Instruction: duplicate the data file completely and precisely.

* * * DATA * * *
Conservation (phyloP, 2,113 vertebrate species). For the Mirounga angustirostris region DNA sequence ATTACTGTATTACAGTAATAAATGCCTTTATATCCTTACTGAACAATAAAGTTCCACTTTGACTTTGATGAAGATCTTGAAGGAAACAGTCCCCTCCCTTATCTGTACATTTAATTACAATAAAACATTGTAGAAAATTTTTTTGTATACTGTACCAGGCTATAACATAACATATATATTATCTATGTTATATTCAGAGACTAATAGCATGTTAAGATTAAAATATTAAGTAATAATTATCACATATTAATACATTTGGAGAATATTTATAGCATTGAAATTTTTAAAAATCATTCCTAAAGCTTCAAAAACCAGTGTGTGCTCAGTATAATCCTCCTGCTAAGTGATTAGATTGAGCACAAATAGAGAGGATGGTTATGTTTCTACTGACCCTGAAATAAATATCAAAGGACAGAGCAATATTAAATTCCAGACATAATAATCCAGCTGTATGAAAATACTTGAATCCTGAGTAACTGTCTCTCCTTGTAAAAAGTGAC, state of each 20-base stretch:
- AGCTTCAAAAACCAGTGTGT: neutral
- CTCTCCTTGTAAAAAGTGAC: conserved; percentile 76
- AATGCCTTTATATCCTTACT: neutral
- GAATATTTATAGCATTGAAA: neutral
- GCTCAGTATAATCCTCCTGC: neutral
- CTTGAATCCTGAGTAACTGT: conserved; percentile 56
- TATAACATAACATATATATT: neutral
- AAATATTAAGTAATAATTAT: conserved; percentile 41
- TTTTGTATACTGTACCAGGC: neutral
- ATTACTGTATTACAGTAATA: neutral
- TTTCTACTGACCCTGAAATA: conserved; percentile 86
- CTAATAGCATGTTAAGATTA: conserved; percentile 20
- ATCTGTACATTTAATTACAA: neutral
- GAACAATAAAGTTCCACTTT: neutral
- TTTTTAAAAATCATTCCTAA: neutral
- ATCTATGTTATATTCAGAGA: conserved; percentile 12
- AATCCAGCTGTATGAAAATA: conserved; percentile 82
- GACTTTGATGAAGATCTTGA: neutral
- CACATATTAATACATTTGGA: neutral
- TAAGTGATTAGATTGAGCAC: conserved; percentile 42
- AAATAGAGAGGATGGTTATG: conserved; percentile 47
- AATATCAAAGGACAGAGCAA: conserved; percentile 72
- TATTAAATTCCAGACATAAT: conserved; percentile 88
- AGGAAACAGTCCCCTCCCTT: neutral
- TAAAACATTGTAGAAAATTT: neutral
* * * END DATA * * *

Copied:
Conservation (phyloP, 2,113 vertebrate species). For the Mirounga angustirostris region DNA sequence ATTACTGTATTACAGTAATAAATGCCTTTATATCCTTACTGAACAATAAAGTTCCACTTTGACTTTGATGAAGATCTTGAAGGAAACAGTCCCCTCCCTTATCTGTACATTTAATTACAATAAAACATTGTAGAAAATTTTTTTGTATACTGTACCAGGCTATAACATAACATATATATTATCTATGTTATATTCAGAGACTAATAGCATGTTAAGATTAAAATATTAAGTAATAATTATCACATATTAATACATTTGGAGAATATTTATAGCATTGAAATTTTTAAAAATCATTCCTAAAGCTTCAAAAACCAGTGTGTGCTCAGTATAATCCTCCTGCTAAGTGATTAGATTGAGCACAAATAGAGAGGATGGTTATGTTTCTACTGACCCTGAAATAAATATCAAAGGACAGAGCAATATTAAATTCCAGACATAATAATCCAGCTGTATGAAAATACTTGAATCCTGAGTAACTGTCTCTCCTTGTAAAAAGTGAC, state of each 20-base stretch:
- AGCTTCAAAAACCAGTGTGT: neutral
- CTCTCCTTGTAAAAAGTGAC: conserved; percentile 76
- AATGCCTTTATATCCTTACT: neutral
- GAATATTTATAGCATTGAAA: neutral
- GCTCAGTATAATCCTCCTGC: neutral
- CTTGAATCCTGAGTAACTGT: conserved; percentile 56
- TATAACATAACATATATATT: neutral
- AAATATTAAGTAATAATTAT: conserved; percentile 41
- TTTTGTATACTGTACCAGGC: neutral
- ATTACTGTATTACAGTAATA: neutral
- TTTCTACTGACCCTGAAATA: conserved; percentile 86
- CTAATAGCATGTTAAGATTA: conserved; percentile 20
- ATCTGTACATTTAATTACAA: neutral
- GAACAATAAAGTTCCACTTT: neutral
- TTTTTAAAAATCATTCCTAA: neutral
- ATCTATGTTATATTCAGAGA: conserved; percentile 12
- AATCCAGCTGTATGAAAATA: conserved; percentile 82
- GACTTTGATGAAGATCTTGA: neutral
- CACATATTAATACATTTGGA: neutral
- TAAGTGATTAGATTGAGCAC: conserved; percentile 42
- AAATAGAGAGGATGGTTATG: conserved; percentile 47
- AATATCAAAGGACAGAGCAA: conserved; percentile 72
- TATTAAATTCCAGACATAAT: conserved; percentile 88
- AGGAAACAGTCCCCTCCCTT: neutral
- TAAAACATTGTAGAAAATTT: neutral